After crossing over New Delhi, we were on the highway of UP, the flat fertile land on both sides of the road cheered me up as I could see nature’s bounty in the vast stretches of lush green fields of wheat, corn and sugarcanes.

It took us about two hours to reach the “kuchha’ muddy road that led to Mudfort. On both sides of the road, there were dense fields of very tall and juicy sugarcanes plants, a perfect setting for the twentieth century heroes and heroines of Hindi films to run around and sing. After a few enquiries, we reached the gate of Mudfort. An old gate keeper opened the huge door for us with a broad smile and a salute.

The ambience inside was very picturesque with well-planned, beautiful gardens on both sides. The road, from the gate, led straight to the fort which had a very high arch.

We passed through the high arch and went to the other side of the building, where there was a big courtyard surrounded by rooms on all sides.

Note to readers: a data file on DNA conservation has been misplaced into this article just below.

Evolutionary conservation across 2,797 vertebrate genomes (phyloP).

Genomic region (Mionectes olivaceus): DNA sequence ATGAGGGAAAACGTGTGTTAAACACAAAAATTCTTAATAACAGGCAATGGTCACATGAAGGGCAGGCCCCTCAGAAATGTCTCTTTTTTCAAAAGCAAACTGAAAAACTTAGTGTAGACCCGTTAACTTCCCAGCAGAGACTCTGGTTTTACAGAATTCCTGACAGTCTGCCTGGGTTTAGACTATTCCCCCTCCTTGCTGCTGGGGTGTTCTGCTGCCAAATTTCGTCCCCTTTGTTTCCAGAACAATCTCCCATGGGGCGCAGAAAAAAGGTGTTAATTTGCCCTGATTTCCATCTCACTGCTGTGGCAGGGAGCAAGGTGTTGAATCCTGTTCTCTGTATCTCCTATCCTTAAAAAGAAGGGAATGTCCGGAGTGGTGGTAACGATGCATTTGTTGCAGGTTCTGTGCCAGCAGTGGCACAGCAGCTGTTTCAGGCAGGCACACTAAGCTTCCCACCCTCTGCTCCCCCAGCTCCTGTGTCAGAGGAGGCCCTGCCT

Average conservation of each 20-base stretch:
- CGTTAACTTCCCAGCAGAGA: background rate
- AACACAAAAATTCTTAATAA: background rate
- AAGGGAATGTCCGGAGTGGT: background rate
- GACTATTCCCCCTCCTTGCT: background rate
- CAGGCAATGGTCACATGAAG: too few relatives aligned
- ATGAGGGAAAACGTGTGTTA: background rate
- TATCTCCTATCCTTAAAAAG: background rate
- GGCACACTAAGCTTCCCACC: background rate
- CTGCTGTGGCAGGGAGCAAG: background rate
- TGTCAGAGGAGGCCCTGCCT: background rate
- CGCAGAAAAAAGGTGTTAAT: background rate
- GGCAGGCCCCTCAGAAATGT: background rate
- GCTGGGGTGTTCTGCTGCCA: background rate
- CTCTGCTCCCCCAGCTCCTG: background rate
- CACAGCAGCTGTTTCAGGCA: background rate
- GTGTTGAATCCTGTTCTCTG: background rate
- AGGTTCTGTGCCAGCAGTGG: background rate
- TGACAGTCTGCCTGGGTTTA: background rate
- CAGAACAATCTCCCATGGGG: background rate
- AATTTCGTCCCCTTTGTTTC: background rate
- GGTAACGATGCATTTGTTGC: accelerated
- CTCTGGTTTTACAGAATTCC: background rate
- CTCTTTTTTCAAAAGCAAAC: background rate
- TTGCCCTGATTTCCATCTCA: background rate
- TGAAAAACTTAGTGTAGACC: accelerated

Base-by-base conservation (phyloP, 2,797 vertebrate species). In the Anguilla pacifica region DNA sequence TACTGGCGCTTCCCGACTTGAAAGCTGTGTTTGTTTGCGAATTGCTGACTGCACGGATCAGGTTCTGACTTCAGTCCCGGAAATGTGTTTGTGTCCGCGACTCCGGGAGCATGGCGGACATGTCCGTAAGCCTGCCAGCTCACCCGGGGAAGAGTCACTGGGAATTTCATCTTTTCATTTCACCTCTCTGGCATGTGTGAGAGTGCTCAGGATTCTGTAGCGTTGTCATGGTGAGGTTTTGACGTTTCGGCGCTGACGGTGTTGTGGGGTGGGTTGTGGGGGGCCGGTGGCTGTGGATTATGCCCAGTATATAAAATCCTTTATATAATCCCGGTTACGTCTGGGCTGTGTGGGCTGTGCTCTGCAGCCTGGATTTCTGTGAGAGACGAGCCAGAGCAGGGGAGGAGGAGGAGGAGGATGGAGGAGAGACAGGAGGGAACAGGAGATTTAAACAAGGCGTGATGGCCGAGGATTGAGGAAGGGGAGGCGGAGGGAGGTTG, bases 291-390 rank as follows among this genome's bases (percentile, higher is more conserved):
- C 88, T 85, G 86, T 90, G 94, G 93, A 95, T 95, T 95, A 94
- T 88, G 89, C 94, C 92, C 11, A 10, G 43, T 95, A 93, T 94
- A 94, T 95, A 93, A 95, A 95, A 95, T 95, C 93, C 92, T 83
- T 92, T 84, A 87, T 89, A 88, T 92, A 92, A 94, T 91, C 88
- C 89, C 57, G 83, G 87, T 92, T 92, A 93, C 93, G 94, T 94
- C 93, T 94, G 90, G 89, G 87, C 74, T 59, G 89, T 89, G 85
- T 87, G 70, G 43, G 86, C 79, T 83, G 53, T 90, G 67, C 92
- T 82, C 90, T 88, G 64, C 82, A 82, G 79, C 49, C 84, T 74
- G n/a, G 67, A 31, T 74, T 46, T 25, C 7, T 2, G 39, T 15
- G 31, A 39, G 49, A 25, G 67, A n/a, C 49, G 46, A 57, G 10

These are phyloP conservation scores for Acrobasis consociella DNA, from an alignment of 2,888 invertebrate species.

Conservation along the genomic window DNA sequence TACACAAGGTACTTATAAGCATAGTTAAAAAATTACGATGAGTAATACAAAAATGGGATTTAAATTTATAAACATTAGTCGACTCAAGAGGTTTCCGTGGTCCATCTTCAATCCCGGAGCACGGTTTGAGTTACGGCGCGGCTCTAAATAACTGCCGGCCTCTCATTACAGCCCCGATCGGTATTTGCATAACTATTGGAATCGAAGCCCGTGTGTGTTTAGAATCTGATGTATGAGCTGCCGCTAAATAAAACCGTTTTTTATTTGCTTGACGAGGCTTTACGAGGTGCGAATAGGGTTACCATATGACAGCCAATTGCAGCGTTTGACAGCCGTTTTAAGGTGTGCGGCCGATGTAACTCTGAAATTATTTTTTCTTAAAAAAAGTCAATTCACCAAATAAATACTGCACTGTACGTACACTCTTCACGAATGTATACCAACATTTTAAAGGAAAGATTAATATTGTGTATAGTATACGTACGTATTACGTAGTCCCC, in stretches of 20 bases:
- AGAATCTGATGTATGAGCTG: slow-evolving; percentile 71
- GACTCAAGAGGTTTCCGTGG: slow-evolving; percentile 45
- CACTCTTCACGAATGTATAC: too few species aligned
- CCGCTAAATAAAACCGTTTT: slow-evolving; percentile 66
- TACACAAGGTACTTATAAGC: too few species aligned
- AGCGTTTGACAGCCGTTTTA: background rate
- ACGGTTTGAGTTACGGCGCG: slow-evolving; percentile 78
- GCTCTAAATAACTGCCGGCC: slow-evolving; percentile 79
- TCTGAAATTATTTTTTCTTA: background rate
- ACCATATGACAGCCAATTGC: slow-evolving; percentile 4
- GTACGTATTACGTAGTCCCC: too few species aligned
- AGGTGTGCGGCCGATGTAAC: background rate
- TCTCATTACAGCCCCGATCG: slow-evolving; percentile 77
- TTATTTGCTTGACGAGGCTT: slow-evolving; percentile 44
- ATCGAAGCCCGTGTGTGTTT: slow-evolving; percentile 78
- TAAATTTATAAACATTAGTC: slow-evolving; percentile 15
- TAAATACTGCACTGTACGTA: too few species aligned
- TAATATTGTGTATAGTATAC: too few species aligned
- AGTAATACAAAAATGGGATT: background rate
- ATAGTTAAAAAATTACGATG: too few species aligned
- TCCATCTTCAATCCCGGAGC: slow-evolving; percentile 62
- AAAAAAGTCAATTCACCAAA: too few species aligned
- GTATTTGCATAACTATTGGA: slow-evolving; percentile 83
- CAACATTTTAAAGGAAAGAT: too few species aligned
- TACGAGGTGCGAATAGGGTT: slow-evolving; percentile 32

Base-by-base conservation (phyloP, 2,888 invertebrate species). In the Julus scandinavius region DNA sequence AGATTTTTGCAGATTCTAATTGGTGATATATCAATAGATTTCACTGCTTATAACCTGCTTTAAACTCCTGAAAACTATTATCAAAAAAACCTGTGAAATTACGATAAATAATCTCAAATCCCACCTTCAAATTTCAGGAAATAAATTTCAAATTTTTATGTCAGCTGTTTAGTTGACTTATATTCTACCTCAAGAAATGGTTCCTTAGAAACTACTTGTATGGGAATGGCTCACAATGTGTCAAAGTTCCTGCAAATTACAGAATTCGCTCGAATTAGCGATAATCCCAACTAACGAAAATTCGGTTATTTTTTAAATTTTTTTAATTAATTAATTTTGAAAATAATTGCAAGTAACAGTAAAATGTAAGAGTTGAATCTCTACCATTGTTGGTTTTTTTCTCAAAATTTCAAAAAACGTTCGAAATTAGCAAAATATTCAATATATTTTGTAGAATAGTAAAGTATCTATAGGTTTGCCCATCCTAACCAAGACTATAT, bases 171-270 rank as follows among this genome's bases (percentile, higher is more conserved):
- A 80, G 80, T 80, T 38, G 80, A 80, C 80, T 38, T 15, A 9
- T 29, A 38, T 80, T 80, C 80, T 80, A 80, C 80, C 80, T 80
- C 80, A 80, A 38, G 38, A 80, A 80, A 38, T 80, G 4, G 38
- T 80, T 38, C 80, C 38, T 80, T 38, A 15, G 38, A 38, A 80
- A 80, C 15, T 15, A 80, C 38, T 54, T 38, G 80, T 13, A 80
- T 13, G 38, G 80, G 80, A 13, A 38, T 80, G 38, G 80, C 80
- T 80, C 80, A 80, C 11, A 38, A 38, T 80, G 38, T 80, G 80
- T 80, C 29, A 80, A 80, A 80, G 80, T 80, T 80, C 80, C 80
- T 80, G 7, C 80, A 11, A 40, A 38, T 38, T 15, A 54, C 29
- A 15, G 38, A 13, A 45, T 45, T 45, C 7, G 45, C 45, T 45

The porter took us to a corner room and opened the door. It was a well furnished “Super Deluxe” room having a high bed, sofa sets, a reading room and a very big and airy bathroom.

The “Super deluxe” room, on the ground floor, was offered to me as a special gesture by the hotel authorities when they learnt from Sid that I had a problem climbing the stairs. They did not even charge anything extra for the difference. We were very much moved by this kind gesture.

However, in spite of all the good intention of the hotel authorities, I could not enjoy the luxurious room to its fullest extent as the bed in the room was very high to give it an eighteen century touch. Throughout my stay, I was stricken with the fear of not being able to climb up or down the bed.

Anyway, I set aside the worry to the back of my mind and proceeded to the dining room for lunch crossing over the big courtyard.